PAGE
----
Meeting District Needs

PENCIL Schools Partnership Turns 15 in New York

By Andrew L. Yarrow — October 20, 2010 1 min read
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New York’s mighty PENCIL, one of the nation’s pioneering business-school partnerships, turned 15 this month.

The quaintly named partnership program, which includes Macy’s, Bloomberg, Cisco, Wachovia, and 500 other businesses, marked its 15th anniversary the other day with a “Principal for a Day” event. (Yes, the partnership goes both ways. In April, school principals shadow their corporate mentors to become “Business Leaders for a Day.”) The organization’s “relationship managers” also help business leaders to work with individual schools and in their neighborhoods throughout the school year.

Partners tend to be high-level individuals in corporations and community business leaders who volunteer time and expertise to help specific schools. For example, Macy’s—whose chairman Terry Lundgren is a partner—has worked with the Life Sciences Secondary School in East Harlem, PS 59 in midtown Manhattan, and East Side Community High School, also in Manhattan.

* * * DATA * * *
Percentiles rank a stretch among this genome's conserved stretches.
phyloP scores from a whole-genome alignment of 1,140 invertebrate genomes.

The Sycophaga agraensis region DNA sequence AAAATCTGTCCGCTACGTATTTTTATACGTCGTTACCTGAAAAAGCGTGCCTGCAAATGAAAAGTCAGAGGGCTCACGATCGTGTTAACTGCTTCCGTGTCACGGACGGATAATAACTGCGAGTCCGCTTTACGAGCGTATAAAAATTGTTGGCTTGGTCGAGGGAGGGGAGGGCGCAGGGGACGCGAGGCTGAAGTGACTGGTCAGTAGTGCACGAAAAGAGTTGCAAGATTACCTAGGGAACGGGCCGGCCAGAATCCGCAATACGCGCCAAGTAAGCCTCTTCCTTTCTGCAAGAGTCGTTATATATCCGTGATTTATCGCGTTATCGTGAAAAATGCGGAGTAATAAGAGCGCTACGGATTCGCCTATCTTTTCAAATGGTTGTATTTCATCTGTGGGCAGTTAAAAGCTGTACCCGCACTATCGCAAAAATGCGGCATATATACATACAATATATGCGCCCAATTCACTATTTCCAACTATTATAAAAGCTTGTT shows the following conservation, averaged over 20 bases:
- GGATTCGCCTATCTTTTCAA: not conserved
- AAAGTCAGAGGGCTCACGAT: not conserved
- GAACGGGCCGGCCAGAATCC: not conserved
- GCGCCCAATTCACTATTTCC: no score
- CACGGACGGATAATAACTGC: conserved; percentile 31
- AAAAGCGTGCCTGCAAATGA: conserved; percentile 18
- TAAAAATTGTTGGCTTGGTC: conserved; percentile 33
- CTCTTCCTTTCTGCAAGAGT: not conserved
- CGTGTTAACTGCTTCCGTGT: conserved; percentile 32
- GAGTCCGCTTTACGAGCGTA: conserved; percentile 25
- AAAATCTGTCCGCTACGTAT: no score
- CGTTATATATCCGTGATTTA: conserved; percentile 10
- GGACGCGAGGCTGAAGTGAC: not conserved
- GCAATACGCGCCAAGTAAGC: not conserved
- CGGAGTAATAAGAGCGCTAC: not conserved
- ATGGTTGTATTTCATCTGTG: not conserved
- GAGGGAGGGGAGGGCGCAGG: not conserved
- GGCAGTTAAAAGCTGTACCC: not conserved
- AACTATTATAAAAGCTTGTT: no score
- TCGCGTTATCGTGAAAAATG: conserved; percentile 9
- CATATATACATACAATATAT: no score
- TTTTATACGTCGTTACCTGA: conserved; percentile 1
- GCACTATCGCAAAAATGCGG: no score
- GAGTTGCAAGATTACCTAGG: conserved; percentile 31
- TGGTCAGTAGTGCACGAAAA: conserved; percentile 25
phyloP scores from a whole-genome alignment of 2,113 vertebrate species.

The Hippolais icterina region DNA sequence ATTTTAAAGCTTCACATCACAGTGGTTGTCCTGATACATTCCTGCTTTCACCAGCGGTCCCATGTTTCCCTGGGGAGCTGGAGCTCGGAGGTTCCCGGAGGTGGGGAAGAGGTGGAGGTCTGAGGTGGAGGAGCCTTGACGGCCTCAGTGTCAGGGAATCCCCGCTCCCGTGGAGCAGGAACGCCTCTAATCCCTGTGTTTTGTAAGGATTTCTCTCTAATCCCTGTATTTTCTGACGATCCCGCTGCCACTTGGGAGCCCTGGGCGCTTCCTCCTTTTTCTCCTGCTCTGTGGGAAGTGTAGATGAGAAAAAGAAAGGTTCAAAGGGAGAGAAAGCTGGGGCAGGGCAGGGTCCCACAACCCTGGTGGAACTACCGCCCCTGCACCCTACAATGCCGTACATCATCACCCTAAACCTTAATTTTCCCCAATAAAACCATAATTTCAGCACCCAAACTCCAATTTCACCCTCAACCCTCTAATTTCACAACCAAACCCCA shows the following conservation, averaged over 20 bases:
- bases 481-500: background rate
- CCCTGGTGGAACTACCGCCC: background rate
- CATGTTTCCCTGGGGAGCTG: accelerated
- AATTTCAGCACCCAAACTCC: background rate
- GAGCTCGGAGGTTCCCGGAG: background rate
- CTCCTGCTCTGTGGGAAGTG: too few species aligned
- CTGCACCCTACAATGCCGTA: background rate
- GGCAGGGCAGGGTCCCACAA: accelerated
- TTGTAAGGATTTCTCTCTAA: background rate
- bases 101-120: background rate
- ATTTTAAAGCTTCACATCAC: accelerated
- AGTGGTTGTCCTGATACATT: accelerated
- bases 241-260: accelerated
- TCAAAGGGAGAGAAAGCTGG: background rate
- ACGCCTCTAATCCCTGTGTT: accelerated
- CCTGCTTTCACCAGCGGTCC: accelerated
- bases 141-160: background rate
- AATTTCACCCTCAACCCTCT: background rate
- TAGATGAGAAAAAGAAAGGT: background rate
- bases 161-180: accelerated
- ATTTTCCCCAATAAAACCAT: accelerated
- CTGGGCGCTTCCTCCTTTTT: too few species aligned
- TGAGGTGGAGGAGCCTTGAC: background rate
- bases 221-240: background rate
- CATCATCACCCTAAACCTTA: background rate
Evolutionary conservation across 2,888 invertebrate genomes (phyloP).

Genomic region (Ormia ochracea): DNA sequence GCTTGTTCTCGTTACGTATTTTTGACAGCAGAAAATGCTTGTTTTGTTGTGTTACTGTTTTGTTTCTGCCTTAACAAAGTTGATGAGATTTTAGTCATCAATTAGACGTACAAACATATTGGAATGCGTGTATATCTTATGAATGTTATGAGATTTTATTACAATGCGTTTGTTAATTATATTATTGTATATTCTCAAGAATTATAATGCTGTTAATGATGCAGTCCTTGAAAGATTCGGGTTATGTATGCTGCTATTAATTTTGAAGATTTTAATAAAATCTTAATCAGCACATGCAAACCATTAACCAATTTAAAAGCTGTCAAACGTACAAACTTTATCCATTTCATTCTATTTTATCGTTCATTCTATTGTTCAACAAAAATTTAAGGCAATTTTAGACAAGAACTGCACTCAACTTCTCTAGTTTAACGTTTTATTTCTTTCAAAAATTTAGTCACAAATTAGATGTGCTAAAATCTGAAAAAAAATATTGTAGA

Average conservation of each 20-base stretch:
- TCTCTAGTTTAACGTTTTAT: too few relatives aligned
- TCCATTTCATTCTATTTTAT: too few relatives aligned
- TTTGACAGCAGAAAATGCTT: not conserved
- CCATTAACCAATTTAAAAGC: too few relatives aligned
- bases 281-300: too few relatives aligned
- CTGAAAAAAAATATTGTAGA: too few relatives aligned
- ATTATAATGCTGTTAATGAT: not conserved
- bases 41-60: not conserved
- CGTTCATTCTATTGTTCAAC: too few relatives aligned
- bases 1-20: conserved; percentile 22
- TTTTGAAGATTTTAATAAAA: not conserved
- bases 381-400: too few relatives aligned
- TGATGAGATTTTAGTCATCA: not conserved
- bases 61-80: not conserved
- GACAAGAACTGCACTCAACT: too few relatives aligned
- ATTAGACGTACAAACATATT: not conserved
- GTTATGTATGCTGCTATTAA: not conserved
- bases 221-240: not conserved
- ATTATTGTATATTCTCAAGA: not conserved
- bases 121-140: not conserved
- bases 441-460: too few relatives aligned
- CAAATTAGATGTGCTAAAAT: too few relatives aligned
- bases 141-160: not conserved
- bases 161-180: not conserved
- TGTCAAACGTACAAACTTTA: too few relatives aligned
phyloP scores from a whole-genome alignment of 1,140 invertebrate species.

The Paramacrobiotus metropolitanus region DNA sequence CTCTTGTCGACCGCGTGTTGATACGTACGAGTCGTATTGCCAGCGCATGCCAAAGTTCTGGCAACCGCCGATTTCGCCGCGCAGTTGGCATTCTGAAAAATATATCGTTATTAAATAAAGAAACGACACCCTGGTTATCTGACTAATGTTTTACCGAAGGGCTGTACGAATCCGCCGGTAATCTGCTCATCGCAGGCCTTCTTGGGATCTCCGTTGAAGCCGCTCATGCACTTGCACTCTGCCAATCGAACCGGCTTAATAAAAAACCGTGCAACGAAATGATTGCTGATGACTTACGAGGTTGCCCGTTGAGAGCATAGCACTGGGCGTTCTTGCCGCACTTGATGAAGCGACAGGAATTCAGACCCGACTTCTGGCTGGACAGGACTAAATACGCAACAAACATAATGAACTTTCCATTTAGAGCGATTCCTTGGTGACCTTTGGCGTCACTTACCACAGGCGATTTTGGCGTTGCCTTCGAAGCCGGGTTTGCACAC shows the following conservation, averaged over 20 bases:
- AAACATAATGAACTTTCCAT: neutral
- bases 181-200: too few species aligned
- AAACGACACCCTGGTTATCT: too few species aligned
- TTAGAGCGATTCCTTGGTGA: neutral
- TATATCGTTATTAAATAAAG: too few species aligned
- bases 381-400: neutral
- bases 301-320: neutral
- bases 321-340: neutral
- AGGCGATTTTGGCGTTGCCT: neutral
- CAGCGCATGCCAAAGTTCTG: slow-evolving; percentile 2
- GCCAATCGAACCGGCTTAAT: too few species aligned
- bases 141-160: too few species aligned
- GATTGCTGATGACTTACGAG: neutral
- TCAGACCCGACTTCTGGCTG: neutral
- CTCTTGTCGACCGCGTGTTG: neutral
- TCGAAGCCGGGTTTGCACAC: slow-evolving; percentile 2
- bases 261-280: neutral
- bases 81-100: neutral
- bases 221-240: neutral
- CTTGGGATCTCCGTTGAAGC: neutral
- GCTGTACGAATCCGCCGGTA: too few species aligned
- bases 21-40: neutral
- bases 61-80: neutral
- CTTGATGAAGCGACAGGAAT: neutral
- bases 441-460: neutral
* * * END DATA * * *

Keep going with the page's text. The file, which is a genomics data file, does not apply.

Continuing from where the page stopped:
“To create real change in our public schools, there must be strong involvement from and engagement with the private sector,” Michael Haberman, the president of PENCIL, said earlier this month.

Joel Klein, the city’s schools chancellor, praised PENCIL “for its work over the years to focus our businesses’ resources in the city’s schools, where together, students, parents, educators and business people are making a real difference.”

A version of this news article first appeared in the K-12, Parents & the Public blog.


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